More than two-thirds (68 per cent) of U.S. employees say they’re either unfamiliar with or don’t understand the concept of neurodiversity, according to new research from Eagle Hill Consulting.

The survey, which polled more than 1,200 workers, found fewer than a fifth (16 per cent) said there have been formal conversations about neurodiversity in their organization and only 19 per cent said neurodiversity is part of their employer’s diversity, equity and inclusion programs.

More than half (57 per cent) of respondents said training in sensitivity to social differences would be valuable and a similar number (56 per cent) indicated they’d be interested in training on managing neurodivergent employees. However, only 14 per cent said this training is offered at their workplace.

Read: Sounding Board: How employers can foster a neuro-inclusive workplace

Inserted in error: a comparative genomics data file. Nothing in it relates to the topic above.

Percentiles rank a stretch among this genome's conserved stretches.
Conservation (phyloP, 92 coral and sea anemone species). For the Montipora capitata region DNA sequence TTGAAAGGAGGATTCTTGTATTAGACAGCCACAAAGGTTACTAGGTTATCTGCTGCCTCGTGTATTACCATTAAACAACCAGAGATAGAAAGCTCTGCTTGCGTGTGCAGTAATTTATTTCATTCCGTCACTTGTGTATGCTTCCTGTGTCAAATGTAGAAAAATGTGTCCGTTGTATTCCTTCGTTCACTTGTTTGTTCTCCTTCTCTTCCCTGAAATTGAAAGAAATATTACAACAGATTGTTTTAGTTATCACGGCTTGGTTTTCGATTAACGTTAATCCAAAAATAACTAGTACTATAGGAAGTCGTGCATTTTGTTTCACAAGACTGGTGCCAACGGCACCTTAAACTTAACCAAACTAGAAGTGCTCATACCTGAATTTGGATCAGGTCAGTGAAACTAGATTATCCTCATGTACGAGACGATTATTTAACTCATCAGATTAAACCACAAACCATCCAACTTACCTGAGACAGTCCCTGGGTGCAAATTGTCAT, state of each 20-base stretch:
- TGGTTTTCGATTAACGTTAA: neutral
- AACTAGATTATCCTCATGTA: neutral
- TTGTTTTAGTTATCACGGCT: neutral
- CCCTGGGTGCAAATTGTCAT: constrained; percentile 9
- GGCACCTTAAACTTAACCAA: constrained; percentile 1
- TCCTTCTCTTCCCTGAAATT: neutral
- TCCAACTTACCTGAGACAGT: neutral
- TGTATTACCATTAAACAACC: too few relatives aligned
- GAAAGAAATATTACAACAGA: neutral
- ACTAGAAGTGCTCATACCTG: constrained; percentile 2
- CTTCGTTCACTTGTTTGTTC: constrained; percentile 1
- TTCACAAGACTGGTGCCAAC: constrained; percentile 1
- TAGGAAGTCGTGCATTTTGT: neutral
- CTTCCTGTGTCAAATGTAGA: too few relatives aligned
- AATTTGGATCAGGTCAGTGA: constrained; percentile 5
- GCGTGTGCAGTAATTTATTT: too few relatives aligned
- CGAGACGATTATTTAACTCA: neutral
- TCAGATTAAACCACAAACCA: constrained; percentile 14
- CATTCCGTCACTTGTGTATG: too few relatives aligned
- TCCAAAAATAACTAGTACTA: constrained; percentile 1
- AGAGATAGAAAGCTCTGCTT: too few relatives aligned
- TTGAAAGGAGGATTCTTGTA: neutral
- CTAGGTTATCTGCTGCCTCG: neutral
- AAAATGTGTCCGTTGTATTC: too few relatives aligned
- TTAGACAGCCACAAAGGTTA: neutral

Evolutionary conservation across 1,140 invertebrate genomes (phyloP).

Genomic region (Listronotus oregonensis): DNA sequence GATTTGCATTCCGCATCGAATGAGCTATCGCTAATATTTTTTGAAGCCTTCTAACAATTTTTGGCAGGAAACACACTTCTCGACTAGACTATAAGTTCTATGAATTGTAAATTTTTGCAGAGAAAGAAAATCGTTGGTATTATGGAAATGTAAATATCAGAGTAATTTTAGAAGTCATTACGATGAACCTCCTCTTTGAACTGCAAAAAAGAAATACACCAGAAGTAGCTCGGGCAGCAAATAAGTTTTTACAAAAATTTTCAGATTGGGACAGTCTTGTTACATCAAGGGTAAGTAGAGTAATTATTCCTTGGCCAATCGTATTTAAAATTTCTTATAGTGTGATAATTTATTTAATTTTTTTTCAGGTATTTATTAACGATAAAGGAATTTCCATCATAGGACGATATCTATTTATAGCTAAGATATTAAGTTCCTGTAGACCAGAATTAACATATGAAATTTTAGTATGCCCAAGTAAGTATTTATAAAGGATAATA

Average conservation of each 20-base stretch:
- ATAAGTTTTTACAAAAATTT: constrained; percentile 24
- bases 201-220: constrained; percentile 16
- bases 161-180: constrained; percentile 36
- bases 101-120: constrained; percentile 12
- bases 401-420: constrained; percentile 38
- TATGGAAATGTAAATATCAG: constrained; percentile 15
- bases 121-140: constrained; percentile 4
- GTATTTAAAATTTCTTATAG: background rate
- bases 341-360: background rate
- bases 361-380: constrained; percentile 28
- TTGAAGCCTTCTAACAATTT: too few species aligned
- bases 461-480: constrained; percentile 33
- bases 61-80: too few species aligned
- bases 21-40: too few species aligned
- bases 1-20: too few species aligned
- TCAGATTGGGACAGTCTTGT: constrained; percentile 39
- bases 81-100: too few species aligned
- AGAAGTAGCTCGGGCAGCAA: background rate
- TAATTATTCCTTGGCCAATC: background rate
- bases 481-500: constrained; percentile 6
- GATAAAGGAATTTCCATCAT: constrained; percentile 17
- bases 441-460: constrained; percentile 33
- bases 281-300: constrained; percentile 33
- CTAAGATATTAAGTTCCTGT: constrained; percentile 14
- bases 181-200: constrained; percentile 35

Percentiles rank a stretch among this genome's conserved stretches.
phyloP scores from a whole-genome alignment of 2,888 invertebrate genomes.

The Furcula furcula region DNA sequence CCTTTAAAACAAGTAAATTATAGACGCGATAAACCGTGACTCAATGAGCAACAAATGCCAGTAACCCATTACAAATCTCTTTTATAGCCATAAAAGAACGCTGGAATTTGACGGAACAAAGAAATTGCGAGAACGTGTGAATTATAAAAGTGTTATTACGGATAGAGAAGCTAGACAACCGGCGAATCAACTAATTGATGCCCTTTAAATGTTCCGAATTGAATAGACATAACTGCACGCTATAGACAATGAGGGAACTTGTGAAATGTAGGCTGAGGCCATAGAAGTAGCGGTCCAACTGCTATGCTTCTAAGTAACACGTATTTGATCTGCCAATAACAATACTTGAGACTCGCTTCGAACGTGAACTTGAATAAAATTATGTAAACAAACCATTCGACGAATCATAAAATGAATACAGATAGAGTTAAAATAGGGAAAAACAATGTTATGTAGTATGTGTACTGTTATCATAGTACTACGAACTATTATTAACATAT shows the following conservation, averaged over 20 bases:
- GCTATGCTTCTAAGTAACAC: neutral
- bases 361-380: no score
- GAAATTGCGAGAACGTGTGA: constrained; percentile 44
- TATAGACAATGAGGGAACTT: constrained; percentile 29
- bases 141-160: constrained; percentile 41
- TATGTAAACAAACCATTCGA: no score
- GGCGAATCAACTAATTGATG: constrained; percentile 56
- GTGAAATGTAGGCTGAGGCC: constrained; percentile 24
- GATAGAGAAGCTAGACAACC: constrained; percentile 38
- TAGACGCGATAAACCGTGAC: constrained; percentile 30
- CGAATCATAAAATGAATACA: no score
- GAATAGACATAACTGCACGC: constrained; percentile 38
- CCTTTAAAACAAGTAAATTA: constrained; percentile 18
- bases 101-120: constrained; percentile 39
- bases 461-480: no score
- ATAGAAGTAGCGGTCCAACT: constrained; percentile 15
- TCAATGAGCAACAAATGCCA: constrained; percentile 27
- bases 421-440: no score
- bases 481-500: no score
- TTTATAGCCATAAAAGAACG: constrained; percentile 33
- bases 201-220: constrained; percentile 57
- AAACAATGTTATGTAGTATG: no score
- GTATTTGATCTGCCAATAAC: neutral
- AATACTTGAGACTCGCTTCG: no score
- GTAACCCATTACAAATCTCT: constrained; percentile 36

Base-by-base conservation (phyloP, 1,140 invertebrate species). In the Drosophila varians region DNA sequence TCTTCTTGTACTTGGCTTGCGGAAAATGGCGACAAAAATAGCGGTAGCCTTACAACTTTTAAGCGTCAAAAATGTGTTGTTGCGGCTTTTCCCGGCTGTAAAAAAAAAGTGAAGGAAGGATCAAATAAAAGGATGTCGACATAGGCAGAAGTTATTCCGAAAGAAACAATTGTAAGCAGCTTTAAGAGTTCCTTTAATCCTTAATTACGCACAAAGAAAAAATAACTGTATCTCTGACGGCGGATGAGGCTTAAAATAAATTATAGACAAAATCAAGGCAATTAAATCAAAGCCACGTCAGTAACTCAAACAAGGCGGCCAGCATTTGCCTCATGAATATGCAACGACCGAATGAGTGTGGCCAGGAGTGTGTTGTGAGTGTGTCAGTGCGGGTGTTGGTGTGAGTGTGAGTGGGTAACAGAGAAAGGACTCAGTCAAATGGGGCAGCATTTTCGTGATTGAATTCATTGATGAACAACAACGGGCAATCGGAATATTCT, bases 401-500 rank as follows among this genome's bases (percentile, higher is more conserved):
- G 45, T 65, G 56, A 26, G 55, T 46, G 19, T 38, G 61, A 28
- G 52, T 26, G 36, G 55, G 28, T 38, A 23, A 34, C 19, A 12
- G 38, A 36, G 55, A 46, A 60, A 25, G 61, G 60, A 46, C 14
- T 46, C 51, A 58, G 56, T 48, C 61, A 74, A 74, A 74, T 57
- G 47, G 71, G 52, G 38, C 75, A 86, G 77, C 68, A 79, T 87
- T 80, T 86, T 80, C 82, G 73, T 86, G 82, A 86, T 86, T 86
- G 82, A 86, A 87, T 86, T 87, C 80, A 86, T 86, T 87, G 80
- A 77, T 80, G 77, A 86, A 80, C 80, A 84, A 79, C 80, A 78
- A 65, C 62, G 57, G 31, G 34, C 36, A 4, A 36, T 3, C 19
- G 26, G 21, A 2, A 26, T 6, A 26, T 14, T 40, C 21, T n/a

Seven in 10 (69 per cent) workers said their employer doesn’t seek out advice and input from neurodivergent employees when designing office spaces, teams and project management systems.

As well, a majority (85 per cent) said they aren’t aware of promotions of neurodivergent workers. The survey noted this finding isn’t surprising, given that performance metrics for neurotypical employees may not be aligned with the skills of neurodiverse workers. Indeed, the ability to communicate clearly (55 per cent) and stay organized (54 per cent) were important evaluation criteria among employees, skills that are often challenging for neurodivergent workers.

“Our research is clear that there is much work to be done in terms of raising awareness in the workplace about neurodivergent employees and implementing training and accommodations that enable these employees to thrive,” said Melissa Jezior, president and chief executive officer at Eagle Hill, in a press release. “If leaders aren’t trained on how to effectively manage workers and there isn’t a culture that values their skills, companies can’t leverage the unique strengths of these employees.”

Read: How KPMG is recruiting, supporting employees with disabilities, neurodiversity